Have you ever wondered what happens to your ballot once you drop it in the mail, at a ballot dropbox or your local county clerk’s office? How are results tabulated so quickly after voting ends at 8 p.m. on Election Day?
We spoke with local elections officials in Deschutes County, and they provided us with helpful information about how they process ballots. From the get-go, they have a variety of security measures and plans in place to protect ballots. Those plans cannot be disclosed, however, to prevent attempts at election-rigging and other types of fraud.
As soon as your ballot arrives at your county clerk’s office, it is sent to a mail-sorting machine that can process 30,000 ballots per hour. This machine scans the signature on the return ballot and sends an image of your signature to the county’s signature verification team.
That signature is compared to your previous ballots and/or voter registration cards on file. If the signature does not match, your county clerk will contact you with a resolution letter to ensure your ballot is counted. If the signatures match, your vote moves to the opening stage.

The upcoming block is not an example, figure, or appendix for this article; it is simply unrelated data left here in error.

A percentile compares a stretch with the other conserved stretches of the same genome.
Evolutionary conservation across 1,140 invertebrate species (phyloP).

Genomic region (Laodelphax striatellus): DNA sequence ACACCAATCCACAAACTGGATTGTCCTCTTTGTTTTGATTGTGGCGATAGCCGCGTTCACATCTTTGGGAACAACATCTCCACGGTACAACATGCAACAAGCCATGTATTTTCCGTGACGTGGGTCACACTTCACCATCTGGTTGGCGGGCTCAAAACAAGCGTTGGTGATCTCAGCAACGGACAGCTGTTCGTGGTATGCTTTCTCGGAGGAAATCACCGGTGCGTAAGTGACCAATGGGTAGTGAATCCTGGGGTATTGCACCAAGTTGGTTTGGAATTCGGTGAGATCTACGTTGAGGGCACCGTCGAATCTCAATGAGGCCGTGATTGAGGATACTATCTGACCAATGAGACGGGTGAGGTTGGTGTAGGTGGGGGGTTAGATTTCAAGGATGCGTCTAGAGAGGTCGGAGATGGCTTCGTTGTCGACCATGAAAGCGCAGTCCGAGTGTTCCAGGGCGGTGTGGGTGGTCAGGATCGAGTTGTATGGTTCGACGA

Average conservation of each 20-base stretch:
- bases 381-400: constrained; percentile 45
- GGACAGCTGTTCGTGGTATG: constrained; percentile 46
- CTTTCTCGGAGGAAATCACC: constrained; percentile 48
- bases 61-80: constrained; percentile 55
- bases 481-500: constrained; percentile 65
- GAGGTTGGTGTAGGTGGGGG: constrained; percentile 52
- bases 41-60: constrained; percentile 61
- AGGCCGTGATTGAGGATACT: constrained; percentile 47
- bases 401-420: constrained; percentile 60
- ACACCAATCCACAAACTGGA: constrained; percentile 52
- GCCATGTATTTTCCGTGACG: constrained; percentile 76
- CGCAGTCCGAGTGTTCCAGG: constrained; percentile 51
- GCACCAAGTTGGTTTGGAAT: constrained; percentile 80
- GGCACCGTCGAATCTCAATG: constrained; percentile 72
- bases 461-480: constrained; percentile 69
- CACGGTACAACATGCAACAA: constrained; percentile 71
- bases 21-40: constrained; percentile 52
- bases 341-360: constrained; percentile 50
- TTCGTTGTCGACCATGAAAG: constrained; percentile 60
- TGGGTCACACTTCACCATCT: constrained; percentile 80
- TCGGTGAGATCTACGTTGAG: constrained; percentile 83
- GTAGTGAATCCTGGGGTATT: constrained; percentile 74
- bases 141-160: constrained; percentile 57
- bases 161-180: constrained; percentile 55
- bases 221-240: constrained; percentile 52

In this stage, your ballot is separated from its envelope and secrecy sleeve. Once it is removed from the envelope, whom and what you voted for is now anonymous. It can no longer be traced back to your name in order to preserve the secret ballot, an important and long-standing American tradition.
Once your ballot is scanned, that image is stored on a secure and closed computer system that has never been, and will never be, connected to the internet.
At 8 p.m. on November 8, all ballots that completed the previous steps are tabulated by the secure computer system. The results are brought to the clerk’s computer via a new USB drive that has never been plugged into an internet-connected computer. This step is yet another way to prevent the secure, closed computer system from being hacked.